after May 2013 and increase in service tax from 3.09% to 3.71% for flats above
2,000 sq. ft. in size or Rs. 1 Cr. in value may act as dampeners for sale of mid
to high end residential space.
Demand in Tier II cities is largely driven by the trend towards
nuclear families, increasing disposable income, rising
aspiration to own quality products and the growth in
infrastructure facilities in these cities. Price appreciation is
more concentrated to specific micro-markets in these cities.
Cities like Chandigarh, Jaipur, Lucknow, Ahmedabad, Bhopal,
Nagpur, Patna and Cochin are expected to perform well.
Prices for the commercial asset class continue to be dampened due to the
historic oversupply. In terms of absorption, Bangalore, Hyderabad and Pune
markets are doing better than the national average.
Rentals in commercial asset class are seen to be rising slowly but they are still
below the peal values achieved in the past. In relative terms, Bangalore
market has outperformed other markets owing primarily to the demand from
the IT industry.
Specific pre-leased properties with good tenant profile and larger lock-in
periods continue to be good investment opportunities over a long-term
Relatively low unsold inventory and smaller unit sizes have
led to stable lease rentals in Tier II cities. Not much
movement in the capital values has been seen in the Tier II
Real Estate Outlook
Tier I* markets include Mumbai, Delhi & NCR, Bangalore, Pune, Chennai, Hyderabad and Kolkatta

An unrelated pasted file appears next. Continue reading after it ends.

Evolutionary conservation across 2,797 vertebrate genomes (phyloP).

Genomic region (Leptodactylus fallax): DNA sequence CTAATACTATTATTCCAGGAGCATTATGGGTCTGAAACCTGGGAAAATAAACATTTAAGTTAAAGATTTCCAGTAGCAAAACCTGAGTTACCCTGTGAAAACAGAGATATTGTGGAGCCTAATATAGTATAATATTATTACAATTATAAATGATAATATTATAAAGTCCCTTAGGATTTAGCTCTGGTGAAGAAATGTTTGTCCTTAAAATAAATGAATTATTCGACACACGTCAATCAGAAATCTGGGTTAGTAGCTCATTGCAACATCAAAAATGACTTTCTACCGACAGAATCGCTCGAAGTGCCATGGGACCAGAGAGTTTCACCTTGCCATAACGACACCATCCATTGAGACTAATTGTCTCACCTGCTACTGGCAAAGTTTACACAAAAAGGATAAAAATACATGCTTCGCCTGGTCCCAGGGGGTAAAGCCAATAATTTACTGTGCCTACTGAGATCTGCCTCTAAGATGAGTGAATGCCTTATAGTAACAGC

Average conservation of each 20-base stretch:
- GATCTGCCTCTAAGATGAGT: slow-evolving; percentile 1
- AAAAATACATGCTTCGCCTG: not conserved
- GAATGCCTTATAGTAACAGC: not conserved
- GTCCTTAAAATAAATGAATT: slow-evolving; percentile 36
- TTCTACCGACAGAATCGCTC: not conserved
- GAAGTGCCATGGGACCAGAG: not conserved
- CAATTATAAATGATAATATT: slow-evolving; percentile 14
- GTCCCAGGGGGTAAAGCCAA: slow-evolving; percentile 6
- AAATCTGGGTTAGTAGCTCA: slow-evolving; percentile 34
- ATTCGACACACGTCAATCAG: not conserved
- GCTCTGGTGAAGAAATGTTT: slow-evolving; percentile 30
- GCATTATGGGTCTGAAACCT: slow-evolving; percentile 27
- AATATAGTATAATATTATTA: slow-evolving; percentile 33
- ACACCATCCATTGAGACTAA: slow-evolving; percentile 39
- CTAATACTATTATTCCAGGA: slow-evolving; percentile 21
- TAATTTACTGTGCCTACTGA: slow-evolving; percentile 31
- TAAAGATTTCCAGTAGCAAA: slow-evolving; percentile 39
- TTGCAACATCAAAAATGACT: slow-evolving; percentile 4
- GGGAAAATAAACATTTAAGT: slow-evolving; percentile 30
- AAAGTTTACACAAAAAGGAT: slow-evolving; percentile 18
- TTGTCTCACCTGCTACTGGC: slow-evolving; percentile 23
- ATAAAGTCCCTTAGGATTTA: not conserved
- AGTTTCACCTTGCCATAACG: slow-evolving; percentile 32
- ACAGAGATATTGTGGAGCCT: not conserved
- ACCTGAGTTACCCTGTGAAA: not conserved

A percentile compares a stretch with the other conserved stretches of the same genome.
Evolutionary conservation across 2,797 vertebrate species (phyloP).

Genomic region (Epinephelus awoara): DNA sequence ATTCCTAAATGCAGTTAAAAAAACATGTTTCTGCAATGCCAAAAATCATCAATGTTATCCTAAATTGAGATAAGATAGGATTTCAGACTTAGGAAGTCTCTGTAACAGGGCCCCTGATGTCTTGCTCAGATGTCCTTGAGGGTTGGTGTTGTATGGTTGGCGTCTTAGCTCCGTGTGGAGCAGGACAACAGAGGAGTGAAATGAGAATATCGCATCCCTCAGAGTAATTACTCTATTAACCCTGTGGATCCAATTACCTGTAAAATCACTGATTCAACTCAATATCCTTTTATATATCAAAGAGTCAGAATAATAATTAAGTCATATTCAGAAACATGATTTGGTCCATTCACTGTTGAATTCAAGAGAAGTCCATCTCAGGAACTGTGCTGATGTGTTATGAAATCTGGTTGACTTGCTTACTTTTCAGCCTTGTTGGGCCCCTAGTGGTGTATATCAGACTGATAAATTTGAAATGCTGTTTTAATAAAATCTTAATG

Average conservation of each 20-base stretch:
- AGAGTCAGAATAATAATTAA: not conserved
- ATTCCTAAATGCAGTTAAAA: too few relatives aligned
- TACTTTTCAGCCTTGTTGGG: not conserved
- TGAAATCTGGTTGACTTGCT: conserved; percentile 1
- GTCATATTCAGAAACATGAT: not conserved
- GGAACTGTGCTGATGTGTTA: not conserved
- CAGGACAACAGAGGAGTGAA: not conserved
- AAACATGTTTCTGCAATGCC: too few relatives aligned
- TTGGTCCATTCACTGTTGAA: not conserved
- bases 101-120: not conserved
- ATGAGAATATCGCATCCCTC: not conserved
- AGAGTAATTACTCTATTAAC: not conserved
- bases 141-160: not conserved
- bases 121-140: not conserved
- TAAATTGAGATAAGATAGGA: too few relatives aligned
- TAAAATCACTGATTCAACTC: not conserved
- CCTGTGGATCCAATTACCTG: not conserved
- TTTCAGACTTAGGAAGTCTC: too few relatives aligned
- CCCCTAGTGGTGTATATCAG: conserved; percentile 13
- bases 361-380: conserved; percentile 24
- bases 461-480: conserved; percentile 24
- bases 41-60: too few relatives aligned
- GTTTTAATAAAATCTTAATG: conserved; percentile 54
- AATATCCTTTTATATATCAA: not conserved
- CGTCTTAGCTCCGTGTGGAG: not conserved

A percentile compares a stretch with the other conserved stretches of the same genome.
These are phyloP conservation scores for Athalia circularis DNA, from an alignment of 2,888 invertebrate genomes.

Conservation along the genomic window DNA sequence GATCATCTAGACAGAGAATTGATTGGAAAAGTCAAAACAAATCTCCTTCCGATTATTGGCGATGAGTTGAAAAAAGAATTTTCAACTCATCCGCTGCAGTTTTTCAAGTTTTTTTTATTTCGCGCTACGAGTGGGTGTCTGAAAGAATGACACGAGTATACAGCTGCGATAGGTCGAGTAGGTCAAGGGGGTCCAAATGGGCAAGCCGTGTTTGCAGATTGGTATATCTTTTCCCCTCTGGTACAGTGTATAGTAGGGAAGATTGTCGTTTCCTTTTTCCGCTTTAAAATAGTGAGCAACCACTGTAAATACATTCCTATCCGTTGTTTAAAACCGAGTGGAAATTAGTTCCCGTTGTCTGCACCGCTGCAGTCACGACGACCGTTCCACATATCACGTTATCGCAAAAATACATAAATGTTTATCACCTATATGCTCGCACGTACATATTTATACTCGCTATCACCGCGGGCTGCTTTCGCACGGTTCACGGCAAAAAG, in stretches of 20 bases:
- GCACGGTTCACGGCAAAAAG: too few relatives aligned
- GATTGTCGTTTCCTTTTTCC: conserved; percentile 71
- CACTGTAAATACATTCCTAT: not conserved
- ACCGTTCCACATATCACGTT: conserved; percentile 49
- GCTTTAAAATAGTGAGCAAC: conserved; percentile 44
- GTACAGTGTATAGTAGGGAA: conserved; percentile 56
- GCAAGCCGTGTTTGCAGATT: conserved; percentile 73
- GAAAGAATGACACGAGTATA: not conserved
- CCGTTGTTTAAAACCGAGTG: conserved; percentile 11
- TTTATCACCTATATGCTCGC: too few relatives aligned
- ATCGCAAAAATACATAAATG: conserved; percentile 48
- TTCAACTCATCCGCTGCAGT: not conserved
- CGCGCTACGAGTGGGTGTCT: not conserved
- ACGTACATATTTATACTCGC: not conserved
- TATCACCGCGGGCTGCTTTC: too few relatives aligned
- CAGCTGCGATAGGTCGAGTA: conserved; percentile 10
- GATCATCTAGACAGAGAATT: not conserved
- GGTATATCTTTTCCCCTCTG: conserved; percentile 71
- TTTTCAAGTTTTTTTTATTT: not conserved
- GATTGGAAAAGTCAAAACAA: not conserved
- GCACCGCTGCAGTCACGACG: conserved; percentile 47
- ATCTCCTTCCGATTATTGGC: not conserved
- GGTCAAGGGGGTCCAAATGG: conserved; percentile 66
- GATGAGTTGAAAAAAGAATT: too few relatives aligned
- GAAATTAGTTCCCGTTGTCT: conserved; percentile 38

Tier II* markets includes all state capitals other than the Tier I markets
Asset Classes Tier I Tier II
In HY2 2012, Government approved 51% foreign
ownership in multi-brand retail and 100% in single-brand
retail. While this move is expected to infuse new
enthusiasm in the sector, it will take a gestation period of
at least an year for this to translate into actual off-take of
space. In fact, completion of a number of malls has been
delayed to defer the construction costs and capitalize on
the expected future demand from FDI.
Currently, unsold inventory levels continue to be high
levels and lease rentals stagnant.
Tier II cities see a preference of hi-street retail as compared
to mall space in Tier I cities. While not much data on these
rentals gets reported, these are expected to have been
The mall culture has repeatedly failed in the past n the
Tier-2 cities. Whether the FDI in retail can change this
phenomenon can be known with more certainty once the
effect of FDI is more visible in Tier I cities.
Agricultural / non-agricultural lands with connectivity to
Tier I cities and in proximity to upcoming industrial and
other infrastructure developments present good
investment opportunities. Caution should however be
exercised due to the complexities typically involved in
Land in Tier II and III cities along upcoming / established
growth corridors have seen good percentage appreciation
due to low investment base in such areas.
The information and views presented here are prepared by Karvy Capital Ltd. The information contained herein is based on our analysis and upon
sources that we consider reliable. We, however, do not vouch for the accuracy or the completeness thereof. This material is for personal information